Keeping Seniors Housed: Supervisor Lawson-Remer Votes for New Pilot Program

News Date

The County Board of Supervisors advanced a proposal today to help prevent homelessness among seniors aged 55 and older. Supervisor Terra Lawson-Remer cast a vote to create a shared housing program for seniors, an idea from Supervisor Joel Anderson that the Board first approved in August 2023. 

“Homelessness is growing among older adults, a disturbing trend that we are taking action to stop today,” said Supervisor Lawson-Remer, Vice Chair of the Board. “This pilot program will be a new lifeline for seniors on fixed incomes so they can keep a roof over their heads and live with dignity. I want to thank Supervisor Anderson for championing this unique idea.”

One out of four people experiencing homelessness in the region are older individuals aged 55 and up, totaling 2,670 people according to the 2023 point-in-time homelessness count. 

The vote adds to a growing list of actions the Board of Supervisors have taken to help seniors. In February of 2022, Supervisors Lawson-Remer, Anderson, and others passed the creation of a shallow rental subsidy program for older adults. With a budget increase in last year, the rental subsidy aims to help 444 individuals, though there have been more applicants than available funding. It is expected this policy will be a preventative solution to help more older adults remain housed.  

Today the Board voted to approve the two-year pilot, called the Shared Housing for Older Adults Program (SHOAP), and authorize staff to pursue funding opportunities. 

SHOAP aims to link older adults aged 55 years, who earn a low-to-moderate income and may be struggling to find affordable housing, with appropriate homeowners or renters with an extra bedroom. The goal is to create and support approximately 50 housing matches over the next two years.  

Experts believe this will help to prevent homelessness, reduce the burden of housing costs, help seniors stay in their own homes, and offer a means of companionship for the region’s older adults by creating shared living arrangements.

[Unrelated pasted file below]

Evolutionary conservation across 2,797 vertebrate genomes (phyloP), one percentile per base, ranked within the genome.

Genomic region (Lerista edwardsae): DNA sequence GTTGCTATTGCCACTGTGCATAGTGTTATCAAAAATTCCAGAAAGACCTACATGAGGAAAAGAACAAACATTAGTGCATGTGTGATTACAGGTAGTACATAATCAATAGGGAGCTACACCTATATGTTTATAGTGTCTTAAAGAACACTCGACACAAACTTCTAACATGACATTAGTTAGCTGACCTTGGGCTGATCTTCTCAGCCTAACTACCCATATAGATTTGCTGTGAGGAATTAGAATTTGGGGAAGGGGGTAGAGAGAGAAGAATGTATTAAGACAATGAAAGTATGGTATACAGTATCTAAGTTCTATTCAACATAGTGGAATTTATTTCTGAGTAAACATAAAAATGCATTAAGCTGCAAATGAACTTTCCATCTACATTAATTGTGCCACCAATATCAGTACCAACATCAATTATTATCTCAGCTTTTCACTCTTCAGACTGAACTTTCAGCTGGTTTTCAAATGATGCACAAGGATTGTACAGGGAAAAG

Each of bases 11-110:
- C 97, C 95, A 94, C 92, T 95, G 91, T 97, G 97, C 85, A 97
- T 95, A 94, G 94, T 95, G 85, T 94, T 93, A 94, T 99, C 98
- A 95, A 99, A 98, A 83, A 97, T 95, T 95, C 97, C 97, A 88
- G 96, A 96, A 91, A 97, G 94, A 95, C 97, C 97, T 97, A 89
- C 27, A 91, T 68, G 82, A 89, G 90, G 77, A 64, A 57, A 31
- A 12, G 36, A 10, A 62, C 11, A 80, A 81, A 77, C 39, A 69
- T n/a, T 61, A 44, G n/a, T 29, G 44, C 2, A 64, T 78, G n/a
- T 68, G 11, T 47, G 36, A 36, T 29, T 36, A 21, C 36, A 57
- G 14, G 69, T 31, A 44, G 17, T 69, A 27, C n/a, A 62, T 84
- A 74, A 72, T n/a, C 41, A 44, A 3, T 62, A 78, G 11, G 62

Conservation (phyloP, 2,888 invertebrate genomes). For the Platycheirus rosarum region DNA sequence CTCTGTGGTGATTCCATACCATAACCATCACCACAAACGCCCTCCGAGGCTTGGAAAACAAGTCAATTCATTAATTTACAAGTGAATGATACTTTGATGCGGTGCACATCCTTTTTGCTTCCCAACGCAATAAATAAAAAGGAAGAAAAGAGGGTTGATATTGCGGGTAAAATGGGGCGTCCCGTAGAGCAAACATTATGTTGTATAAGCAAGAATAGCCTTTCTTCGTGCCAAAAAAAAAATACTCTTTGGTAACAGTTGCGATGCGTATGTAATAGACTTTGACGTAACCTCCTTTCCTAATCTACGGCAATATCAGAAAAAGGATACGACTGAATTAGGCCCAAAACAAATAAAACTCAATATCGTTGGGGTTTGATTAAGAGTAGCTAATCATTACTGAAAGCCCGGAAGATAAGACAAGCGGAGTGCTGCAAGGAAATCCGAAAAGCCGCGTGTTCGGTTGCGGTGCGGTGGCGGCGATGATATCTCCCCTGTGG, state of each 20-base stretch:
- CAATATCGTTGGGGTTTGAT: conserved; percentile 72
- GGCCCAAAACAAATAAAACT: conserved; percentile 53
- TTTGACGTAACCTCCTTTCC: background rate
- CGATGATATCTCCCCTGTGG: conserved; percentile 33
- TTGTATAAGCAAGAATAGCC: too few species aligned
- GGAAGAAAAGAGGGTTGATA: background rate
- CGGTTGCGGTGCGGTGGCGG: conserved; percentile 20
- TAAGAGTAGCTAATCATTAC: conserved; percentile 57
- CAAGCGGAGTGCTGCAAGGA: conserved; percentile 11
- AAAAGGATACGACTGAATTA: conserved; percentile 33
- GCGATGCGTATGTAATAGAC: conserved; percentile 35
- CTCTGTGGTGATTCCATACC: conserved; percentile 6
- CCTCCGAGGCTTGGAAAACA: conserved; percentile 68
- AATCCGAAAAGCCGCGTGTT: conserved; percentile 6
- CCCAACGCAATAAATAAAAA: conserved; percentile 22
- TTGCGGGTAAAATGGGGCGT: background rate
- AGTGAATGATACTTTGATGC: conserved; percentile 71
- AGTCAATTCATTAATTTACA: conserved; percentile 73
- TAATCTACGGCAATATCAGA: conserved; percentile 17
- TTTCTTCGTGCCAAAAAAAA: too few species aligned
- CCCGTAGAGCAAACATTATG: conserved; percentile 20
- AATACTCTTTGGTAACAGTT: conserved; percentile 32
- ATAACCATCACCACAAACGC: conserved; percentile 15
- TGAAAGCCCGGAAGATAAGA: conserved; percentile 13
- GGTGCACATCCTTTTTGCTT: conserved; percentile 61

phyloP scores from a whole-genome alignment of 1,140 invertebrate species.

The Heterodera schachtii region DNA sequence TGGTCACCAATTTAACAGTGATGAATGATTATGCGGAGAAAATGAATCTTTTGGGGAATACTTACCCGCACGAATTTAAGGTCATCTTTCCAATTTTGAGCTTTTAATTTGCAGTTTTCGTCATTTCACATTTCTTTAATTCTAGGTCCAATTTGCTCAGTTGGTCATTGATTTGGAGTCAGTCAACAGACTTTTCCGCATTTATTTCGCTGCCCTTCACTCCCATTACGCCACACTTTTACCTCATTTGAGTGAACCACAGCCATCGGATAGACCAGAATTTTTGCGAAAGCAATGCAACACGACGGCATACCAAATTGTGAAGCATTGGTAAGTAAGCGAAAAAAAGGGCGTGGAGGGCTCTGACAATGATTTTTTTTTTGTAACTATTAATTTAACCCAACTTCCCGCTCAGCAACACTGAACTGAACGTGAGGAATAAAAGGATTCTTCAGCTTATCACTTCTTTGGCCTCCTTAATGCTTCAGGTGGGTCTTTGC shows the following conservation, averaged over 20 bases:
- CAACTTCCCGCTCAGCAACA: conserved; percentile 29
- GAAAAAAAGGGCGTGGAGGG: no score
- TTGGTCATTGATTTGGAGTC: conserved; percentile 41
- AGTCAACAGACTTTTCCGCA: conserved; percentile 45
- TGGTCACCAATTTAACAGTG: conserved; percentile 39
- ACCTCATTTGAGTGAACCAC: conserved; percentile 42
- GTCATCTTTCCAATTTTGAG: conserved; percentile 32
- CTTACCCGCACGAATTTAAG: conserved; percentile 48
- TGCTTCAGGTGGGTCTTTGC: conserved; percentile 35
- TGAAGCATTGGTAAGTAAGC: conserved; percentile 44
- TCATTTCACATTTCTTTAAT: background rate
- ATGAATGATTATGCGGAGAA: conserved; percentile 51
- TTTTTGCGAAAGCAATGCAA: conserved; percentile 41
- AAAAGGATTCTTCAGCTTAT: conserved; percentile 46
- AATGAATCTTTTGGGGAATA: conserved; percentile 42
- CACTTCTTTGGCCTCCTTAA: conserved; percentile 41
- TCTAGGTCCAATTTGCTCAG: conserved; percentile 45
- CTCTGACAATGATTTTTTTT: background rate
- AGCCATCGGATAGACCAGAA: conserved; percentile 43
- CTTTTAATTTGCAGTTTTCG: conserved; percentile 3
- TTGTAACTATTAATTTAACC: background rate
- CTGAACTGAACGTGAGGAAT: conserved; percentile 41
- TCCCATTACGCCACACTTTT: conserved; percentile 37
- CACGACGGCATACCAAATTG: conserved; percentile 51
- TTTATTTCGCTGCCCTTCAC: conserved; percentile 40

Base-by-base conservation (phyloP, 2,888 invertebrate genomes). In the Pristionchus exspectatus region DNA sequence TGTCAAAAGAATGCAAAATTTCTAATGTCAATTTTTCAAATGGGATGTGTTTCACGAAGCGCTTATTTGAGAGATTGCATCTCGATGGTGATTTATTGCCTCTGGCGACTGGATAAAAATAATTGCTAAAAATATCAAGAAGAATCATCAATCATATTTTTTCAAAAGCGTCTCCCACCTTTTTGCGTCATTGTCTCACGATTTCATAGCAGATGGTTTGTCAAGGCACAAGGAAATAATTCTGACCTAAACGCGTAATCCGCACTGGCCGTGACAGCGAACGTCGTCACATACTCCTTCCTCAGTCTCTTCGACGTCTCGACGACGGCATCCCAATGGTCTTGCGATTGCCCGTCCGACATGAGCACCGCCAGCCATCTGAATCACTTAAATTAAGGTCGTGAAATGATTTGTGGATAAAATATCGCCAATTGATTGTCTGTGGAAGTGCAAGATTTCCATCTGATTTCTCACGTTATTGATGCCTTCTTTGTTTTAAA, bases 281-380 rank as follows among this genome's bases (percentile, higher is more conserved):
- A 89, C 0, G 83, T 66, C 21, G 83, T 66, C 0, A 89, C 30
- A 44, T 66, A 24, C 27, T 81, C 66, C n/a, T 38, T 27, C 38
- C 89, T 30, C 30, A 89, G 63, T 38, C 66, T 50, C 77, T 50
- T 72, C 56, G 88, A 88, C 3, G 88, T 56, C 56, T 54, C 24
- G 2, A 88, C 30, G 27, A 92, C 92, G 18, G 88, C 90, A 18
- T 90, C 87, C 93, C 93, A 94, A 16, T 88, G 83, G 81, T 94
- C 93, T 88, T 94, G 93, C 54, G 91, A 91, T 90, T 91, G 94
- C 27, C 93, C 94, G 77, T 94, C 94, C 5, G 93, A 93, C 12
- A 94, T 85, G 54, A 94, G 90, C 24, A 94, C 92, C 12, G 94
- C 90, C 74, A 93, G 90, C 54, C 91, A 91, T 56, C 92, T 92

SHOAP will be administered by a contracted provider that will be responsible for recruiting participants, determining eligibility, and matching them. The program will also provide ongoing support for a sustainable living arrangement. 

Participants must be 55 years of age and older and able to care for oneself mentally and physically. Additionally, home-seekers shall earn no more than 120 percent of the area’s median income.

According to the staff’s report, eligible participants would take a comprehensive assessment designed by the program administrator to assess personal goals, interests and values, housemate criteria and preferences, finances, health, and other factors to appropriately match compatible participants. Once matched, support would be provided to determine an appropriate cost of rent with the goal of keeping the cost at or below 30 percent of the home-seeker's monthly income on rent. Participants would enter into a customized housemate agreement and would receive an annual check-in by the program administrator to ensure continued compatibility and provide any additional referrals to services as appropriate. To support the sustainability of the housemate matches, mediation services would be provided as needed. 

Older adult renters in San Diego County reported affordability as a pervasive problem, especially for those living on a fixed income, in listening sessions and focus groups held for development of the County’s Aging Roadmap. 

Of the nearly 3.4 million people currently living in San Diego County, approximately 908,000 are over the age of 55. According to the California Department of Finance demographic projections, that number is expected to grow to more than 1 million by 2030.